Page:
We sat around and twiddled our thumbs for a few minutes before our server came out. He was short line cook from Bangalore, India whose family has been in the catering business for generations. I ordered the Mysore Masala Dosa and Idli-Sambar whereas Kent & Richard ordered Minced Goat Dosa and Sri Lankan Lamb Curry. In addition, Richard ordered Mango Lassi while Kent & I decided to stick with Sri Lankan chai.

Kiran’s Thoughts

I have been eating dosas since I was a kid and was excited to finally find an authentic South Indian eatery as opposed to the saturated North Indian fare that one typically finds in Calgary. I couldn’t resist ordering Idli Sambar (steamed rice cakes) for my appetizer. Like dosas, I have been eating idlis like a good boy since I was 5 and was anxious to compare them to the ones my mum makes at home.  The Mysore Masala Dosa came stuffed with mashed potatoes, onions, green chillies all cooked in aromatic Indian spices. All dosas came with the standard sambar and two assorted chutneys.


As you can tell from the above picture, these dosas are frickin’ massive. Believe it or not, that’s the way they are made back home. When your portions get this big, it is pointless to maintain any decorum by using utensils – I dug in with my hands, using my fingers to tear the dosa into smaller chunks and dipping them into either one the sambar, onion chutney, or tomato chutney.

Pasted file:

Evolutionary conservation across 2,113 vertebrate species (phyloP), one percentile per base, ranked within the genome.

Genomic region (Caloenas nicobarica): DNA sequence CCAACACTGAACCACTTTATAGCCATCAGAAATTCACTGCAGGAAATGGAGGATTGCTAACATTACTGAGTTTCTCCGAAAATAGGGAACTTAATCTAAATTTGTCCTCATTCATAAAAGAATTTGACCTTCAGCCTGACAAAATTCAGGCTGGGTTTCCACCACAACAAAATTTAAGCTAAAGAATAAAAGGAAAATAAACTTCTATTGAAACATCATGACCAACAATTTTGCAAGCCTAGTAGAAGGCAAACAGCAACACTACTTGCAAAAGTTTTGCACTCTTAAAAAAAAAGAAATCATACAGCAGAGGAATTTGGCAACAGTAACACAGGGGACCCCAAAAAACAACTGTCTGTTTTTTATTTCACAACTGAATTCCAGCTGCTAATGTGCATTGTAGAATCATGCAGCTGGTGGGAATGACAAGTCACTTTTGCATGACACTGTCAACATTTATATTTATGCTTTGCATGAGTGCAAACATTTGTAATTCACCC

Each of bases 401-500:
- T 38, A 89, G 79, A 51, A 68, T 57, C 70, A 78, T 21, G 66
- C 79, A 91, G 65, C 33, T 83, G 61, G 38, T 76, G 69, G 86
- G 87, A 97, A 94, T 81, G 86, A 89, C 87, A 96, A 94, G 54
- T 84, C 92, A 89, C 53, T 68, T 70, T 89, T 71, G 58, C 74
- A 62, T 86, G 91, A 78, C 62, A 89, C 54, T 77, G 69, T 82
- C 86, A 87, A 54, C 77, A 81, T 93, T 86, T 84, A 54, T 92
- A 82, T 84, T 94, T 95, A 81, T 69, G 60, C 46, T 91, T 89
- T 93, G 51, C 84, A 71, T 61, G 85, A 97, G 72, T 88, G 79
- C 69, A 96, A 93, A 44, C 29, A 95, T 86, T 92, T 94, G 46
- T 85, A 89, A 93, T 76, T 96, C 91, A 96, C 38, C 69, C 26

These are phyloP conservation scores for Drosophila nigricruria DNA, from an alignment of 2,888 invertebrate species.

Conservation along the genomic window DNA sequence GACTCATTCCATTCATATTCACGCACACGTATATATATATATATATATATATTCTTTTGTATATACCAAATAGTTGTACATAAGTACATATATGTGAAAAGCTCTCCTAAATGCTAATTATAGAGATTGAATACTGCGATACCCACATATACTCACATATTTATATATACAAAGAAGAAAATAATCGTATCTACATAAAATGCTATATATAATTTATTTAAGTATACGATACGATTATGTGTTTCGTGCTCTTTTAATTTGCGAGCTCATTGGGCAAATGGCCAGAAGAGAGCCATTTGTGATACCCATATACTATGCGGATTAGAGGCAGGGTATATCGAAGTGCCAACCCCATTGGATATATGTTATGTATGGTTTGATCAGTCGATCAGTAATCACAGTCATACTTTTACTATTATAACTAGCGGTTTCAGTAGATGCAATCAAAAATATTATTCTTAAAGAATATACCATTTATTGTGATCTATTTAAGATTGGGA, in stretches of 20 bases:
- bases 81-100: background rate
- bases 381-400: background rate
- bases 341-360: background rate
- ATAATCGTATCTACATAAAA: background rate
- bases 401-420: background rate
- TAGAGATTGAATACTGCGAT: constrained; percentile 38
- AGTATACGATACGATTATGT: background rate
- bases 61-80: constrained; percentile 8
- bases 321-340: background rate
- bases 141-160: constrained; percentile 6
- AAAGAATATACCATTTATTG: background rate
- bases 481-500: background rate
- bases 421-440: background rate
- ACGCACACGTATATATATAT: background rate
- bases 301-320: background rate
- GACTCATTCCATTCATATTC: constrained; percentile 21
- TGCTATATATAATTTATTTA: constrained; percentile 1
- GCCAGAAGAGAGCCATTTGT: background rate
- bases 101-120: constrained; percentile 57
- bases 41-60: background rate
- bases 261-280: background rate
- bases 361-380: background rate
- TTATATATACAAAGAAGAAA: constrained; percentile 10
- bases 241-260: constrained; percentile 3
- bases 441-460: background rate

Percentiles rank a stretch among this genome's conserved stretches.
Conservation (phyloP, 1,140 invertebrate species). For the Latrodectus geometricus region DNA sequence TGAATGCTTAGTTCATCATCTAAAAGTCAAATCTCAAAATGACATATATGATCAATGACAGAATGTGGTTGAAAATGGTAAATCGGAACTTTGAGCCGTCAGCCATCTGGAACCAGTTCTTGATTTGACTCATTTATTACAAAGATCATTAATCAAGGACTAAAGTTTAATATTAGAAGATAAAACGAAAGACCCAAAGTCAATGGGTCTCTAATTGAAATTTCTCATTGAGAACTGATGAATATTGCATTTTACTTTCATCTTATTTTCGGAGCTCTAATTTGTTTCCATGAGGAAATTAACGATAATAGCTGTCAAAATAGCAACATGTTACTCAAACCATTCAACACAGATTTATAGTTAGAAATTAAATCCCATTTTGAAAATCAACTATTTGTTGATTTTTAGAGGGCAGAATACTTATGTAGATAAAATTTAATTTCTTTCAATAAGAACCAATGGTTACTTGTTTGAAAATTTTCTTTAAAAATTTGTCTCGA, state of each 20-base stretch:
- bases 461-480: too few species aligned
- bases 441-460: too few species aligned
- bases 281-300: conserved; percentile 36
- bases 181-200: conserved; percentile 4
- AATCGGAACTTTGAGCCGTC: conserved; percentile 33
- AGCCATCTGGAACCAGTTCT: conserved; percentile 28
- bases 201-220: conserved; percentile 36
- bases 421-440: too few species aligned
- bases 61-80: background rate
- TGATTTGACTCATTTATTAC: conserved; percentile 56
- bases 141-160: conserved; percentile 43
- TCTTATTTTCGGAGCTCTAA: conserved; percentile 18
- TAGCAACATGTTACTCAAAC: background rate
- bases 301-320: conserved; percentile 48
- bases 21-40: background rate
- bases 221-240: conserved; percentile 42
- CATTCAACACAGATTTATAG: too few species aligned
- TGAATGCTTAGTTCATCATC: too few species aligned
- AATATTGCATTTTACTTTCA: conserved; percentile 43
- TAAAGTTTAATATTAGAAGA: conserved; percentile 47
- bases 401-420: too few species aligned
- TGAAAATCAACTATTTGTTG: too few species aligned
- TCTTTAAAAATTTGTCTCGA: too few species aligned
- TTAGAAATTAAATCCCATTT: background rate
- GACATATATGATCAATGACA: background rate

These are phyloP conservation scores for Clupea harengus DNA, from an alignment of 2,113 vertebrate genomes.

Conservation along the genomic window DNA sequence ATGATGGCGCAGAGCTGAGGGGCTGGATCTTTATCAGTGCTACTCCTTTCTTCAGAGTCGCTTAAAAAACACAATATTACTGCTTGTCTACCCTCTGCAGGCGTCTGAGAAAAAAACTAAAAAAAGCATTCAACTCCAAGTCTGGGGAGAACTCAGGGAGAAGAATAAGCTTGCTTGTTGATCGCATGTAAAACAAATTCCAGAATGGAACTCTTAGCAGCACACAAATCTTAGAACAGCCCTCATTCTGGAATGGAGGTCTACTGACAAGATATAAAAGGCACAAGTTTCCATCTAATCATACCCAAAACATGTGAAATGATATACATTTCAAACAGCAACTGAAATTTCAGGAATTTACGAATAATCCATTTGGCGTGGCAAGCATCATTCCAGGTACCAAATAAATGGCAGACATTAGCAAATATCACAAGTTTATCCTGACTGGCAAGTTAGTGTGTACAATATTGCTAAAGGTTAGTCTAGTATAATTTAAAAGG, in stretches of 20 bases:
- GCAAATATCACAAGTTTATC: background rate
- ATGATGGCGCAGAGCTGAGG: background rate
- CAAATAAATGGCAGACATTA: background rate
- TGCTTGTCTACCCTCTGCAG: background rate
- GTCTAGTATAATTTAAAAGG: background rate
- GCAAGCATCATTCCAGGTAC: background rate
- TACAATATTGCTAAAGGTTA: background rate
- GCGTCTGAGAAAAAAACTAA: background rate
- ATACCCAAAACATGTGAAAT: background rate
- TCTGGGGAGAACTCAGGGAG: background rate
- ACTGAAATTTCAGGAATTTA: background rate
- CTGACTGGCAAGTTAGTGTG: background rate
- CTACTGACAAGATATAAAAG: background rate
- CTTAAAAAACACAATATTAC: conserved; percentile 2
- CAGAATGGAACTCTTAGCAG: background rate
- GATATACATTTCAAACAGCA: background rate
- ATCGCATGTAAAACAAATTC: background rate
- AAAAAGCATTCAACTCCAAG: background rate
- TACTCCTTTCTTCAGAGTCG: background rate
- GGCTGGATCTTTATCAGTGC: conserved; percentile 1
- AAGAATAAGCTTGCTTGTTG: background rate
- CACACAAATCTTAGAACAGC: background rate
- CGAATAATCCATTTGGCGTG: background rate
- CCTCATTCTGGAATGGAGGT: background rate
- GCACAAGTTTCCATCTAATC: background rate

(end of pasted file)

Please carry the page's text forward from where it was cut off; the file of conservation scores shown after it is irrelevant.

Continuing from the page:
IMG_0031.CR2The dosa was exactly like my mum makes it – mix of crispy and soft with just the right amount of salt in the batter. The stuffed potato also was perfectly done. The prize, however, had to go to the sambar. It was everything I could ask for – a perfect blend of spicy, salty, tangy, and umami. It was like being transported back to a food stall in India with every bite. Absolutely fabulous.

Idli is typically had as an appetizer/breakfast, but is a time-consuming dish to make as the rice cakes have to be steamed. The idlis were piping hot when they came out, fresh out of the steamer. They were a tad stickier than I am used to but were fluffy and moist.  The idli also came with the standard thoroughfare of sambar, onion and tomato chutney. IMG_0055.CR2